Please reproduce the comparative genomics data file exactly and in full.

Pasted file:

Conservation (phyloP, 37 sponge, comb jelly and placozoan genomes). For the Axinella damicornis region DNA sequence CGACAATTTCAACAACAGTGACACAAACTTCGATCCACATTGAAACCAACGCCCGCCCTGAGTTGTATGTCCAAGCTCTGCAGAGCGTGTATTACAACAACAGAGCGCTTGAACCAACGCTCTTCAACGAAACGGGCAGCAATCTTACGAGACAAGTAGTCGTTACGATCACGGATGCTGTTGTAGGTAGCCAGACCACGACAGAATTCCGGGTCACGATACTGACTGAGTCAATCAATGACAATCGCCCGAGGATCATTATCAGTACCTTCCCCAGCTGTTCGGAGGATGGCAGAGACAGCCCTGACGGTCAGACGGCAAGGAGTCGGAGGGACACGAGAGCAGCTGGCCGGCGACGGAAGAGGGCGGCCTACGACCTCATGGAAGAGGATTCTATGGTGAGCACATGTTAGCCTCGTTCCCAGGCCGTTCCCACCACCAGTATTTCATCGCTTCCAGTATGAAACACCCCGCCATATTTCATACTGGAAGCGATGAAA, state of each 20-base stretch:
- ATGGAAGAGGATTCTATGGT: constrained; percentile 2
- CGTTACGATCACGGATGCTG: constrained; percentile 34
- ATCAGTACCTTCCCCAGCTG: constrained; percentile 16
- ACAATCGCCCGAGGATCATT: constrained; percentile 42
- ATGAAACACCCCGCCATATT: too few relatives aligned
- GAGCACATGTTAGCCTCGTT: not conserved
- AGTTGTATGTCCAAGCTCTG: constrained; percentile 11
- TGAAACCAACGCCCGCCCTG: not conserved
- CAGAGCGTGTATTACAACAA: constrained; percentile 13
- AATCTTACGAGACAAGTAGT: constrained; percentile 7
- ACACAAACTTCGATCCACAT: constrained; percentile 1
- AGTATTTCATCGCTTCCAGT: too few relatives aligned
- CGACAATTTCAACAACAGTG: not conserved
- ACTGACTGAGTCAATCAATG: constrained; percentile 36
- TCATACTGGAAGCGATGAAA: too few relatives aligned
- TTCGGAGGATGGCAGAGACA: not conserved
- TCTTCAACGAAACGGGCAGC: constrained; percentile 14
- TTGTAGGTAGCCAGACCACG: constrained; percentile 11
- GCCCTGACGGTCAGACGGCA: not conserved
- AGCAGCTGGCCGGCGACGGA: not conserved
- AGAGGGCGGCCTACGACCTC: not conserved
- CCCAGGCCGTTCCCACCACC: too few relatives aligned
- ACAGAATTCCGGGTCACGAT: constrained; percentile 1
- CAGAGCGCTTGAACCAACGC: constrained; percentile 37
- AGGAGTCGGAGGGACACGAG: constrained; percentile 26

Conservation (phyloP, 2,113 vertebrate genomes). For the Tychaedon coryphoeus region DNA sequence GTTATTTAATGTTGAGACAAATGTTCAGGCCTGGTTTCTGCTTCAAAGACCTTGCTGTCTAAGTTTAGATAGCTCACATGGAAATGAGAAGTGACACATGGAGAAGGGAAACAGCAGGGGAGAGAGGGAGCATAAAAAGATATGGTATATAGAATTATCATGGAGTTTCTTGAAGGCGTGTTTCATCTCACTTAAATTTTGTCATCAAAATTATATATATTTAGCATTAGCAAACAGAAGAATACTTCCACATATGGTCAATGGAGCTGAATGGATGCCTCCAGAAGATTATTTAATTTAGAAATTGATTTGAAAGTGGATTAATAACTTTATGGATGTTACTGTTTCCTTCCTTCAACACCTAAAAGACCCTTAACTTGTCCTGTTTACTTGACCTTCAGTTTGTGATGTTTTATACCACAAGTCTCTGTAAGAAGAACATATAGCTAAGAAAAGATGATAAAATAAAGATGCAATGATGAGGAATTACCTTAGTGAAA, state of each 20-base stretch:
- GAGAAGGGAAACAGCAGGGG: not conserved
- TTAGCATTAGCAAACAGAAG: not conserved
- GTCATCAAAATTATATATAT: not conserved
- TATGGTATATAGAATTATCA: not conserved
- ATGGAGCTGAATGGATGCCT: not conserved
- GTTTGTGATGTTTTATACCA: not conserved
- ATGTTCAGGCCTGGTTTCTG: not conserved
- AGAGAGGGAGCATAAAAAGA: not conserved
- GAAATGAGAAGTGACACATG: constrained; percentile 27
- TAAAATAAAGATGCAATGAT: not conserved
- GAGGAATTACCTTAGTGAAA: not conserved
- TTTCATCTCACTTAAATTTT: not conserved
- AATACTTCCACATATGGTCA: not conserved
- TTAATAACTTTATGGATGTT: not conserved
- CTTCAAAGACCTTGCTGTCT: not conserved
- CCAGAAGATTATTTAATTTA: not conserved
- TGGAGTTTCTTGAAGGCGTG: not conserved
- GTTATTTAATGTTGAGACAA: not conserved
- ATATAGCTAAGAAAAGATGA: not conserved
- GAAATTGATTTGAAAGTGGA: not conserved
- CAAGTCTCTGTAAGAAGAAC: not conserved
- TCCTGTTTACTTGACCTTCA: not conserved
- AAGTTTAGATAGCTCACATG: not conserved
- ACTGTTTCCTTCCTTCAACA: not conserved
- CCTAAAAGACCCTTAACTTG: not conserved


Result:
Conservation (phyloP, 37 sponge, comb jelly and placozoan genomes). For the Axinella damicornis region DNA sequence CGACAATTTCAACAACAGTGACACAAACTTCGATCCACATTGAAACCAACGCCCGCCCTGAGTTGTATGTCCAAGCTCTGCAGAGCGTGTATTACAACAACAGAGCGCTTGAACCAACGCTCTTCAACGAAACGGGCAGCAATCTTACGAGACAAGTAGTCGTTACGATCACGGATGCTGTTGTAGGTAGCCAGACCACGACAGAATTCCGGGTCACGATACTGACTGAGTCAATCAATGACAATCGCCCGAGGATCATTATCAGTACCTTCCCCAGCTGTTCGGAGGATGGCAGAGACAGCCCTGACGGTCAGACGGCAAGGAGTCGGAGGGACACGAGAGCAGCTGGCCGGCGACGGAAGAGGGCGGCCTACGACCTCATGGAAGAGGATTCTATGGTGAGCACATGTTAGCCTCGTTCCCAGGCCGTTCCCACCACCAGTATTTCATCGCTTCCAGTATGAAACACCCCGCCATATTTCATACTGGAAGCGATGAAA, state of each 20-base stretch:
- ATGGAAGAGGATTCTATGGT: constrained; percentile 2
- CGTTACGATCACGGATGCTG: constrained; percentile 34
- ATCAGTACCTTCCCCAGCTG: constrained; percentile 16
- ACAATCGCCCGAGGATCATT: constrained; percentile 42
- ATGAAACACCCCGCCATATT: too few relatives aligned
- GAGCACATGTTAGCCTCGTT: not conserved
- AGTTGTATGTCCAAGCTCTG: constrained; percentile 11
- TGAAACCAACGCCCGCCCTG: not conserved
- CAGAGCGTGTATTACAACAA: constrained; percentile 13
- AATCTTACGAGACAAGTAGT: constrained; percentile 7
- ACACAAACTTCGATCCACAT: constrained; percentile 1
- AGTATTTCATCGCTTCCAGT: too few relatives aligned
- CGACAATTTCAACAACAGTG: not conserved
- ACTGACTGAGTCAATCAATG: constrained; percentile 36
- TCATACTGGAAGCGATGAAA: too few relatives aligned
- TTCGGAGGATGGCAGAGACA: not conserved
- TCTTCAACGAAACGGGCAGC: constrained; percentile 14
- TTGTAGGTAGCCAGACCACG: constrained; percentile 11
- GCCCTGACGGTCAGACGGCA: not conserved
- AGCAGCTGGCCGGCGACGGA: not conserved
- AGAGGGCGGCCTACGACCTC: not conserved
- CCCAGGCCGTTCCCACCACC: too few relatives aligned
- ACAGAATTCCGGGTCACGAT: constrained; percentile 1
- CAGAGCGCTTGAACCAACGC: constrained; percentile 37
- AGGAGTCGGAGGGACACGAG: constrained; percentile 26

Conservation (phyloP, 2,113 vertebrate genomes). For the Tychaedon coryphoeus region DNA sequence GTTATTTAATGTTGAGACAAATGTTCAGGCCTGGTTTCTGCTTCAAAGACCTTGCTGTCTAAGTTTAGATAGCTCACATGGAAATGAGAAGTGACACATGGAGAAGGGAAACAGCAGGGGAGAGAGGGAGCATAAAAAGATATGGTATATAGAATTATCATGGAGTTTCTTGAAGGCGTGTTTCATCTCACTTAAATTTTGTCATCAAAATTATATATATTTAGCATTAGCAAACAGAAGAATACTTCCACATATGGTCAATGGAGCTGAATGGATGCCTCCAGAAGATTATTTAATTTAGAAATTGATTTGAAAGTGGATTAATAACTTTATGGATGTTACTGTTTCCTTCCTTCAACACCTAAAAGACCCTTAACTTGTCCTGTTTACTTGACCTTCAGTTTGTGATGTTTTATACCACAAGTCTCTGTAAGAAGAACATATAGCTAAGAAAAGATGATAAAATAAAGATGCAATGATGAGGAATTACCTTAGTGAAA, state of each 20-base stretch:
- GAGAAGGGAAACAGCAGGGG: not conserved
- TTAGCATTAGCAAACAGAAG: not conserved
- GTCATCAAAATTATATATAT: not conserved
- TATGGTATATAGAATTATCA: not conserved
- ATGGAGCTGAATGGATGCCT: not conserved
- GTTTGTGATGTTTTATACCA: not conserved
- ATGTTCAGGCCTGGTTTCTG: not conserved
- AGAGAGGGAGCATAAAAAGA: not conserved
- GAAATGAGAAGTGACACATG: constrained; percentile 27
- TAAAATAAAGATGCAATGAT: not conserved
- GAGGAATTACCTTAGTGAAA: not conserved
- TTTCATCTCACTTAAATTTT: not conserved
- AATACTTCCACATATGGTCA: not conserved
- TTAATAACTTTATGGATGTT: not conserved
- CTTCAAAGACCTTGCTGTCT: not conserved
- CCAGAAGATTATTTAATTTA: not conserved
- TGGAGTTTCTTGAAGGCGTG: not conserved
- GTTATTTAATGTTGAGACAA: not conserved
- ATATAGCTAAGAAAAGATGA: not conserved
- GAAATTGATTTGAAAGTGGA: not conserved
- CAAGTCTCTGTAAGAAGAAC: not conserved
- TCCTGTTTACTTGACCTTCA: not conserved
- AAGTTTAGATAGCTCACATG: not conserved
- ACTGTTTCCTTCCTTCAACA: not conserved
- CCTAAAAGACCCTTAACTTG: not conserved